Continuing Tales

Inevitable Change

A Pride & Prejudice Story
by acuppajava

Part 15 of 21

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Inevitable Change

Darcy's mouth went dry, as if filled with ashes. There was a buzzing in his ears and he went numb, so he was not able to discern his cousin's rather stiff, "Good work there, man," and congratulatory slap on the shoulder, nor did he hear Georgiana's gasps and coos of surprise. He dared not glance away from his enormously pregnant wife, so he did not see Elizabeth's pale face. He vaguely felt, rather than heard, Mr. Gardiner's appeal to him.

"Mr. Darcy, I believe we should get your wife indoors immediately, out of the heat. What a journey she must've had." As the eldest of the party, he summoned the plantation servants to assist the lady with her bags and trunks. Mr. Gardiner then turned back to the young man, and gently prodded him into action. "You would accompany her to your chambers, Mr. Darcy, so she may refresh herself?"

"Wha-? Um, yes, to my chambers. The servants may settle her there. I…I will attend to her shortly." He abruptly left the gateway and headed to the stables. Col. Fitzwilliam turned to stop Darcy but Mr. Gardiner stepped toward him.

"Col. Fitzwilliam – may I suggest you allow him some time alone? As a father, I know all too well the impact of such a blow. We men do not cope well with the debilitation of our wives, even under these most happy of circumstances." The colonel nodded his assent, and offered his arm to Caroline, who gratefully accepted it. Even though quite limp from the rough travel and the humidity, she still bore herself regally, and threw a glare at Elizabeth as she passed.

Darcy rode furiously out of the plantation toward the jungle path he and Elizabeth had ridden just a few days earlier. He threw himself off his horse and stomped through the brush to their secret place. Pacing at the water's edge, he muttered prayers and curses and vitriol to the air about him. "God above, how could this happen? We've had relations less than a half-dozen times. How could she be pregnant?" And he thought briefly it was not his, but immediately tossed aside the idea, knowing Caroline would do nothing to jeopardize her marriage to him. "God almighty, I've ruined everything. A child! What must Elizabeth think?" Elizabeth's good opinion of him would be altered forever. She would see him as he was – an animal, filled with an animal's lust, speaking to her of vows of a pure love while impregnating this woman whose name he couldn't bear to speak aloud. What a hypocrite he was! Where was his pride now?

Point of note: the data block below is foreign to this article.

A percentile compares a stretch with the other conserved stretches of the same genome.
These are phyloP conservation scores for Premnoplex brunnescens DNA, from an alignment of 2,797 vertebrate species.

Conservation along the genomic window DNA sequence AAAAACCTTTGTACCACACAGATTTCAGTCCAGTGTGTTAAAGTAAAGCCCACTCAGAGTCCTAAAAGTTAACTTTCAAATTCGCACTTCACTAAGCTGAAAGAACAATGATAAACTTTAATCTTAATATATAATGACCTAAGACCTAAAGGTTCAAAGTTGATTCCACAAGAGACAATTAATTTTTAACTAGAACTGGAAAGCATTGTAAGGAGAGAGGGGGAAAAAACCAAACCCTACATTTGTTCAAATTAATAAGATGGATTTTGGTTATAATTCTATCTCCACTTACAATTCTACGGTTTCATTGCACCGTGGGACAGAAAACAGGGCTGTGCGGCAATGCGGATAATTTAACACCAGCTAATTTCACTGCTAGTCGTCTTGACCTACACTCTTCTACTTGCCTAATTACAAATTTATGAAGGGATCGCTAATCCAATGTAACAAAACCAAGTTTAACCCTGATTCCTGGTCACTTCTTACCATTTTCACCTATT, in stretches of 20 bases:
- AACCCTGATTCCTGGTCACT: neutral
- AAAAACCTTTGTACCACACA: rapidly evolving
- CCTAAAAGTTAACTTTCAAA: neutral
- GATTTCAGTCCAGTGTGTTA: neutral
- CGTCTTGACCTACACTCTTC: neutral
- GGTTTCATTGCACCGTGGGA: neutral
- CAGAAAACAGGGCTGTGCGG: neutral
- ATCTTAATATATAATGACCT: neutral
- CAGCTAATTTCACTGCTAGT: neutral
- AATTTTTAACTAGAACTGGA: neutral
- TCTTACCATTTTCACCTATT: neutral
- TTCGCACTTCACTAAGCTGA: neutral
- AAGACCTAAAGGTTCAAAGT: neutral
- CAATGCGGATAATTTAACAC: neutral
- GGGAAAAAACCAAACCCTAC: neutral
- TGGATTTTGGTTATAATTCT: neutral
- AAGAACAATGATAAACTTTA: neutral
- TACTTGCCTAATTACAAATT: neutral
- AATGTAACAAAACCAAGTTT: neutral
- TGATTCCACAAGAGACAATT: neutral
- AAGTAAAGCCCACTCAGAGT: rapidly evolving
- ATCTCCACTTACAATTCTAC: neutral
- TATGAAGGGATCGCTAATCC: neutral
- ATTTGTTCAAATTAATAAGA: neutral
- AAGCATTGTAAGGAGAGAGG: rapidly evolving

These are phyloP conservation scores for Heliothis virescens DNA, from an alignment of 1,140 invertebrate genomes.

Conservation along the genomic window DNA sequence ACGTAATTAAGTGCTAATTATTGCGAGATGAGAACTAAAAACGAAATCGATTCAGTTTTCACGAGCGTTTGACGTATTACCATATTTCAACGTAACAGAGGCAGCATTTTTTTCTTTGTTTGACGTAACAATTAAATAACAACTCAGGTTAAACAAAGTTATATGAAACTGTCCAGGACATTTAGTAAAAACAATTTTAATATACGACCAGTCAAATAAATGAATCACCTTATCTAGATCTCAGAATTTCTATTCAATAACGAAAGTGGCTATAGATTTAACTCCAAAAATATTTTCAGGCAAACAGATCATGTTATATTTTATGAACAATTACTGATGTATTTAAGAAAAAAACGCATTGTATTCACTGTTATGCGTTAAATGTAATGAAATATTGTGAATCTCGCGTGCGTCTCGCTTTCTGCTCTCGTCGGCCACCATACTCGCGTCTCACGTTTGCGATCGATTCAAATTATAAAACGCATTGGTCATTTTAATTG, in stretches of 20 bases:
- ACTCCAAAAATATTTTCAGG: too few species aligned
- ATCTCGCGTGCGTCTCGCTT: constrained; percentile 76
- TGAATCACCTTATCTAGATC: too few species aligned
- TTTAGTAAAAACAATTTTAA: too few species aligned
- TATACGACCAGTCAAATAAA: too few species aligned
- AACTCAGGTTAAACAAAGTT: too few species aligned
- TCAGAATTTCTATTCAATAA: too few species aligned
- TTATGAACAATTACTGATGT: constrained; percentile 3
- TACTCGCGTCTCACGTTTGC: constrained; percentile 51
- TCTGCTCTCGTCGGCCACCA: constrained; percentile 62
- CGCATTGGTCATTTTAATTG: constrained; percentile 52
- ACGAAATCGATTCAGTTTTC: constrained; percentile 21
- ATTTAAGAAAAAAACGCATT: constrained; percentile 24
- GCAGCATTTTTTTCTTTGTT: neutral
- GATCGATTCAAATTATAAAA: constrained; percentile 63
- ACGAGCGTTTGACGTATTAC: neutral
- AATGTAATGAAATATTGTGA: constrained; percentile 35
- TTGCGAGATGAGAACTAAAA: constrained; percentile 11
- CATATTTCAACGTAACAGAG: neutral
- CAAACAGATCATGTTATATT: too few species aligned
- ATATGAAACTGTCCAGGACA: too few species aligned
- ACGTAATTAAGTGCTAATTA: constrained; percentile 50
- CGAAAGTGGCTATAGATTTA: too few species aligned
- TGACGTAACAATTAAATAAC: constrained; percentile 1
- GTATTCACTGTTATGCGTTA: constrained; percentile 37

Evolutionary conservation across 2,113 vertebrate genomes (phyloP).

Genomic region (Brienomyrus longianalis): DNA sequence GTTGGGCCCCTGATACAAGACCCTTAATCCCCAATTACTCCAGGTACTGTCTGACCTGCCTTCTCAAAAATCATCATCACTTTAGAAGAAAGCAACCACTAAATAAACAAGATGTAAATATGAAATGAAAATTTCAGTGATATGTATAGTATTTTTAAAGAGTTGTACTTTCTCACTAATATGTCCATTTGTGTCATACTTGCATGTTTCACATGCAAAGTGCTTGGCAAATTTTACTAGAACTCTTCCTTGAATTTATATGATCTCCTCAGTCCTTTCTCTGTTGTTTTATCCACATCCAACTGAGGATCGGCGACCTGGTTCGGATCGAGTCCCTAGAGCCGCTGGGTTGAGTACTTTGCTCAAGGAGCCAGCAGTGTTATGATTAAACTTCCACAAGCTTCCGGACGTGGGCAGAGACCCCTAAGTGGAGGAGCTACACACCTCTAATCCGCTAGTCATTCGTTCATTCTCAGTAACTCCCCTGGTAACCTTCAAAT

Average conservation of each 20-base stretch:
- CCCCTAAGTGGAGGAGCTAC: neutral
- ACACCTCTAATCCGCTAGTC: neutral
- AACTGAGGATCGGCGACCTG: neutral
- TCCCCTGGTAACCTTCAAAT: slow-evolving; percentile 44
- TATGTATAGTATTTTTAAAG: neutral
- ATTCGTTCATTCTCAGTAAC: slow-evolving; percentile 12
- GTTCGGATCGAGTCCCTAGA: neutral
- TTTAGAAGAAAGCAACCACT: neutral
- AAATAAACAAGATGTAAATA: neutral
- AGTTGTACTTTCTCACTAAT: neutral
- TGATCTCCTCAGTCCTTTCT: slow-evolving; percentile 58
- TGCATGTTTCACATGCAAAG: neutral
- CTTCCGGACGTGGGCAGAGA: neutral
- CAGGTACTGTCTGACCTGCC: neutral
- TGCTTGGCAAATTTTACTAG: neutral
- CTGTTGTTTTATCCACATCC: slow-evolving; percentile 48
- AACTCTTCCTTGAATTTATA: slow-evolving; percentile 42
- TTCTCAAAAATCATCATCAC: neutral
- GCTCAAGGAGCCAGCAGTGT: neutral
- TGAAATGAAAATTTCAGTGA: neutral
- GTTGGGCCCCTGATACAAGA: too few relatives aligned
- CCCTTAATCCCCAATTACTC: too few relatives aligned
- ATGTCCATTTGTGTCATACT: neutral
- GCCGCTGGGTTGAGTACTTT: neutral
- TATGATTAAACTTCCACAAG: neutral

Elizabeth, in the meanwhile, sat quietly in the parlor, listening to Caroline's tale – how she had decided to surprise Darcy with a visit, knowing he would suffer so without her company, but not knowing the real surprise would be her present indelicate condition. "Had I known, you must realize, I would've stayed put in Derbyshire for my confinement. But, such is the way of young lovers, always blinded to the obvious, for the sake of filling each other's needs." Georgiana listened attentively, nodding vaguely at Caroline's declarations, thinking that her brother's needs seemed quite fulfilled without Caroline's presence. He had laughed and smiled more in the past weeks than she had seen since last Christmas, when they were all together at Pemberley.

After a time, as the heat of the day increased, Mrs. Darcy was taken to Mr. Darcy's room for a cooling bath and a rest. Georgiana sought out Col. Fitzwilliam, as she was want to do when her brother was in an upset. Mr. Gardiner begged his forgiveness to the group, but had to attend to business regarding Elizabeth's allowance – an investment had been found, and he was ready to act upon it on Lizzy's behalf. With everyone occupied, Elizabeth slipped out of the house and drove her horse to where she knew she would find Darcy.

She found him there, sitting on a fallen log near the pool, shirt unbuttoned and cravat in disarray, elbows upon knees. He gazed blindly across the water, like a man thirsting for a drink, but too weak to get up and get it. Upon hearing her approach, he leapt to his feet and bowed – but did not raise up. "Elizabeth…Elizabeth…" his voice choked. "Forgive me!"

"No, no, William – forgive you? For what?" She cocked her head, and bent close to him so as to see his downcast eyes. "For – performing your - matrimonial duty? I did not expect that you would remain celibate for me, even if it was your intention. William, you ask too much of yourself, I think. There is nothing to forgive."

Breathing heavily, he fell to his knees, and grasped her palms, kissing his gratitude. "You are so good, Elizabeth. You have such goodness in you." And he was sobbing, and she began to cry as well, and embraced him by the shoulders, pressing his head to her breast.

"I am not good, not good as you would say…I love you William, and I do not wish you to hurt on my behalf. We have constructed a paradise here made of nothing but twigs and paper, as we did while we were together at Pemberley, and none of it could stand for long. It is over, now, you must see that." Still they embraced, neither of them wanting to break the bond. She clung to him, running her fingers through his hair, tears falling unheeded upon his head. She leaned over and kissed his curls. He murmured her name, using the familiar, "Lizzy…Lizzy…Lizzy…my love." He trailed kisses across her belly and midriff, and rose to cover her face and neck with more. She whimpered her pain and ecstacy, losing her balance, only to be caught more firmly in his embrace and she lifted her lips to his, for one last, long taste.